The arrival of sous-chef Nick changes everything--dramatically. "He's flamboyant; he fills the kitchen with the sounds of opera and singing, and the staff is laughing at his jokes. It's a completely different atmosphere with his presence and Kate doesn't like it," says Heysen, who concedes that, from Kate's point of view, there could also be another, more insidious nuance in play. As a woman who has achieved a level of success and autonomy in a highly competitive field with few plumb positions, Kate considers Nick a potential threat to her professionally. In truth, Heysen explains, "Nick has taken this job because he's a great admirer of Kate's work and wants to learn from her, but she doesn't see that. She is immediately distrustful."
While Nick challenges her domain at the restaurant, the arrival of Kate's newly orphaned niece, Zoe, seriously disrupts her home life.
Says Hicks, "The child turns everything upside down, not only emotionally but on a practical level. There's simply no room for a nine year old in the world of a busy chef with a tight schedule, late hours and such precise habits. Kate is not maternal. Her heart is in the right place, but she has absolutely no idea what to do with this child who won't even eat her food. Meanwhile, at the restaurant, this new chef in the kitchen is making sparks fly."
But sparks aren't necessarily a bad thing…
Aaron Eckhart, who stars as the gregarious Nick, notes that, "It's through these conflicts that Kate will find the joy in life. Zoe and Nick change everything and really start breaking her down. But it's up to Kate where she's going to go from there to overcome her problems and find growth and new life."
And what better medium than food for nurturing romance and bringing people together?
Food and everything related to food--the preparation, presentation and sharing of it, not to mention the aroma, the texture, the look and the taste of it--has undeniable romantic and life-affirming elements, which Hicks weaves throughout the story. That intention began with the screenplay, of which screenwriter Carol Fuchs says, "The element of food serves in both a literal and a figurative sense. It's not just about what we eat but how we feed ourselves emotionally."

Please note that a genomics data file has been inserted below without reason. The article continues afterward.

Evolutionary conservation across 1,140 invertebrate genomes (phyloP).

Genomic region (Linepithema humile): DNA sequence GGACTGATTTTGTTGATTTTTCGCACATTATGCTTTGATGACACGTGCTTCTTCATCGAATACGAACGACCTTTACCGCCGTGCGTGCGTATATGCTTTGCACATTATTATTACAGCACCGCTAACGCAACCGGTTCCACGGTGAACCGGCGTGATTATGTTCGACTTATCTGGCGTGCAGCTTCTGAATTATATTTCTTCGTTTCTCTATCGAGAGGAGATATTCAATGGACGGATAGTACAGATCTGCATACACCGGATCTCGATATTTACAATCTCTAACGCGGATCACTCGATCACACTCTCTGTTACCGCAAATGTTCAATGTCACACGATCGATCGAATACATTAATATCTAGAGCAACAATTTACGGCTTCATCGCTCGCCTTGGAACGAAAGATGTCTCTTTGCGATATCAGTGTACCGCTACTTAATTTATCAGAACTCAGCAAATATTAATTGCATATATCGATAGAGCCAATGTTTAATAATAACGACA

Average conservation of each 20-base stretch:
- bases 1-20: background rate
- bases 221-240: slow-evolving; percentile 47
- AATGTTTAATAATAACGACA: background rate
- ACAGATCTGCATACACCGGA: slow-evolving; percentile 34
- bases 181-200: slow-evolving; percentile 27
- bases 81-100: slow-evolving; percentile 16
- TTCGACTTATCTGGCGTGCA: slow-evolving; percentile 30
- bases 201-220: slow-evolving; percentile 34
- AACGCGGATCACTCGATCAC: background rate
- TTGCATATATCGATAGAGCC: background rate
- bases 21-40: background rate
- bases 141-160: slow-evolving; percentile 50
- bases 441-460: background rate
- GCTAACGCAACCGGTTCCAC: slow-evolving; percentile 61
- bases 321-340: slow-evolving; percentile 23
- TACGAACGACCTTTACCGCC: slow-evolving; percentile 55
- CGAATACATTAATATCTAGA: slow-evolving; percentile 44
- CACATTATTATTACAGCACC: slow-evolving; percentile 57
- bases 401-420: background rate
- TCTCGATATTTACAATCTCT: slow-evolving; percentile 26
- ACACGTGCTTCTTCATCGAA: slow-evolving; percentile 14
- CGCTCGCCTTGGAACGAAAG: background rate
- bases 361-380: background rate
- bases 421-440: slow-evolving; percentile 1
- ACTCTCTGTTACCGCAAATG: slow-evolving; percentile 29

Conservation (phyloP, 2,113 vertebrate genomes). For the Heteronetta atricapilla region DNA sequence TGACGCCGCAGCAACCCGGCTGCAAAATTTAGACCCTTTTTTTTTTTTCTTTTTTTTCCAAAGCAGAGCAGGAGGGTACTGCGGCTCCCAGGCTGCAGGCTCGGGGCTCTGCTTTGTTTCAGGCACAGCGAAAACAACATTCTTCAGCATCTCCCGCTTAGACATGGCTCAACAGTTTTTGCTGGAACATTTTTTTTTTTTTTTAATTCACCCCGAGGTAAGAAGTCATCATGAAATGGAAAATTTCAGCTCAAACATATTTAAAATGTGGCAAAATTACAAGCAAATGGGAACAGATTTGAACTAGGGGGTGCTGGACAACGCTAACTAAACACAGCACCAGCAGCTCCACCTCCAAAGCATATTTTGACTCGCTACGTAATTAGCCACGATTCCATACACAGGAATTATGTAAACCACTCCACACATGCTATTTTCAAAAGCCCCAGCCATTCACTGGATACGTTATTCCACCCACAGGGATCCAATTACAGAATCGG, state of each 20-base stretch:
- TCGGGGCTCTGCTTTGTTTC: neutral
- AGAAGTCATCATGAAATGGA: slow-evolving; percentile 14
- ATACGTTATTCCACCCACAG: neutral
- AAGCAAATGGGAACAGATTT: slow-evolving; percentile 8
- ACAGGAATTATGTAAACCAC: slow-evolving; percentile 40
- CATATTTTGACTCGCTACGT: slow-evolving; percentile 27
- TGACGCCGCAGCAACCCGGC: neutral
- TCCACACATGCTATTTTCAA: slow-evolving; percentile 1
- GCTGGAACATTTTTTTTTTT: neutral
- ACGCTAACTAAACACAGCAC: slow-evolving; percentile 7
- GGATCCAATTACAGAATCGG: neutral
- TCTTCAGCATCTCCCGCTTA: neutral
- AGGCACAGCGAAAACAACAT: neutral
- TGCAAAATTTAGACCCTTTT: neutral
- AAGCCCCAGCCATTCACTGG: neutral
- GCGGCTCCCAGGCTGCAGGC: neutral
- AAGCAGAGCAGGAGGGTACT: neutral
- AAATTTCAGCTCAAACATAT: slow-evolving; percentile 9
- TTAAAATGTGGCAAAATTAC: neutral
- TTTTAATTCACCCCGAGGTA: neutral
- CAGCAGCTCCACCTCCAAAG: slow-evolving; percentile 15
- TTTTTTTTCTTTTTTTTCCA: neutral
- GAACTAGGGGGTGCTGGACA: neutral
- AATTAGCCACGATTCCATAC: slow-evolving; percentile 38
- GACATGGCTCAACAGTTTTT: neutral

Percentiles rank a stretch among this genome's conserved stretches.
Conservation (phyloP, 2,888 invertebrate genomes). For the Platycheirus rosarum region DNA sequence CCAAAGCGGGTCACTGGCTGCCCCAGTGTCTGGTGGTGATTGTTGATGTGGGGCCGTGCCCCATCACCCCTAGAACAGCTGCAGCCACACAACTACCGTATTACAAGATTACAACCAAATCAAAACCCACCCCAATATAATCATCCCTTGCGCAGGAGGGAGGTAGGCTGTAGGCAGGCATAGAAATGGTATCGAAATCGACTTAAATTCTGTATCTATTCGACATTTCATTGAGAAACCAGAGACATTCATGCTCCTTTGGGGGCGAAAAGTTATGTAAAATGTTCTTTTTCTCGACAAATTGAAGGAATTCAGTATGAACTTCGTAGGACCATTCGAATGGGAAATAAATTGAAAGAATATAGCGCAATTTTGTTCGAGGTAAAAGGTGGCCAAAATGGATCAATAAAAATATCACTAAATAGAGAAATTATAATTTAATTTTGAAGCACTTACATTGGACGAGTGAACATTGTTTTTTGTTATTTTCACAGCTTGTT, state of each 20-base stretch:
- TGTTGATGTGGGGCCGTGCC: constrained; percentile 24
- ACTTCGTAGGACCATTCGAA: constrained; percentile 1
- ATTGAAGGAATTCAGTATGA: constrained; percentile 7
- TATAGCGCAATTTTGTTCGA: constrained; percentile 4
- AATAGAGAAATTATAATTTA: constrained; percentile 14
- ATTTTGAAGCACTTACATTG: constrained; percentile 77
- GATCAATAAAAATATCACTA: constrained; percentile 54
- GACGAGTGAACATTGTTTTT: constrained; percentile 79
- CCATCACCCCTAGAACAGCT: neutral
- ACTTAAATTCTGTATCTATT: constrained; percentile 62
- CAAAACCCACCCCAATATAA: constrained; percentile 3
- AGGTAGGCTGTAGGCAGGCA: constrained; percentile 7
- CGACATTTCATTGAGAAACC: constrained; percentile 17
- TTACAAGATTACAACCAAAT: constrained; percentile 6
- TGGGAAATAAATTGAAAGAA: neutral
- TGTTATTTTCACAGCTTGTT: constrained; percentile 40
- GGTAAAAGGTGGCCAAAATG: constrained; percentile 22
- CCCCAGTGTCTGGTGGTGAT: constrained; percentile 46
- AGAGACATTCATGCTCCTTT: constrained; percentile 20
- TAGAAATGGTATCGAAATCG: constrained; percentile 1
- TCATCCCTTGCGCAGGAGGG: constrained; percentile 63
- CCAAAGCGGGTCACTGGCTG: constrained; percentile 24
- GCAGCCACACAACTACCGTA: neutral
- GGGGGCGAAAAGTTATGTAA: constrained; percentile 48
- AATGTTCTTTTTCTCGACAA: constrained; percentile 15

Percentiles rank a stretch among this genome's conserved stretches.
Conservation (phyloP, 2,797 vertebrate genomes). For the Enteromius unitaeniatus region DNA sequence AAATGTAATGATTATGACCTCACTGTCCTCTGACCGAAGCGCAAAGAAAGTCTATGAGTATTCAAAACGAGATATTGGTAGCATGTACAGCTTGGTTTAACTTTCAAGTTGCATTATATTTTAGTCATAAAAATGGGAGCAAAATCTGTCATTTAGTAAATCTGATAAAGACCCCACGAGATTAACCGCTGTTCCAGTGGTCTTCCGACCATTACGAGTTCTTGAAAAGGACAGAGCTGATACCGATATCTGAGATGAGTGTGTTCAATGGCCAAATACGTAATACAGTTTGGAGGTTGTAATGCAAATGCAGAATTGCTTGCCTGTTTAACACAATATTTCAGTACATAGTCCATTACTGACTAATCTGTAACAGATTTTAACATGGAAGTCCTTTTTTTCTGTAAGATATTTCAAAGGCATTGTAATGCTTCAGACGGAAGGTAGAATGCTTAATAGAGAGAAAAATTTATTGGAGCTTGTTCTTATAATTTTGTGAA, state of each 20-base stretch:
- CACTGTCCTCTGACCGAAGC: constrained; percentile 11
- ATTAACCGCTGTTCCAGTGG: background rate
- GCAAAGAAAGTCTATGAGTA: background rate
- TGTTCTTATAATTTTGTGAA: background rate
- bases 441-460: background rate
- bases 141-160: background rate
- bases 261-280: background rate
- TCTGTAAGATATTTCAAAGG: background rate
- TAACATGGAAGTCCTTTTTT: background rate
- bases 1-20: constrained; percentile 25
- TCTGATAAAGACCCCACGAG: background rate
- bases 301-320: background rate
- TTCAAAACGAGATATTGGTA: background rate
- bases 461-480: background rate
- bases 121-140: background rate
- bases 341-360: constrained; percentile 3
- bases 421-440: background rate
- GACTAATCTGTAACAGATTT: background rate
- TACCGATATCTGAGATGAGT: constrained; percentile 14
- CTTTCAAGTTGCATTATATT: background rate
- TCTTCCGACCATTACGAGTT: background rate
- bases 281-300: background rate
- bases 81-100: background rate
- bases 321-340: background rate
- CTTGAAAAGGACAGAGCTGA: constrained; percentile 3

"Food has its own power and symbolic presence in the film," the director offers. "All the communication and seduction begins with food. The connection between Kate and Nick begins with their shared love of cuisine, and it also plays a role in bringing Zoe out of her shell. In Zoe's case, as a child whose grief has suppressed her appetite, the fact that she finally takes the spaghetti Nick offers her is a sign that she trusts him and is warming up to him. In the case of Kate and Nick sharing their first meal together, there is a more erotic charge to it."
In a general sense, says Heysen, "Food here is a metaphor for life and the life force or, if you like, love."
Eckhart agrees. "It certainly engages all the senses. With the cooking itself, especially at this level where it's practically an art form, there's a heightened awareness of incorporating ingredients and layering tastes to stimulate the palette… Oh yeah, it's very romantic."
"I never thought I could get excited about scallops," declares Zeta-Jones, "but when you really focus on them, you get a whole different perspective."
CASTING: HOW MANY COOKS IN THIS KITCHEN?
"My husband said that this role was the biggest stretch I've ever had as an actress, because it puts me into the kitchen," Zeta-Jones jokingly reveals, before going on to admit that, prior to her culinary training for the film, she was unsure of her ability to properly cook an egg.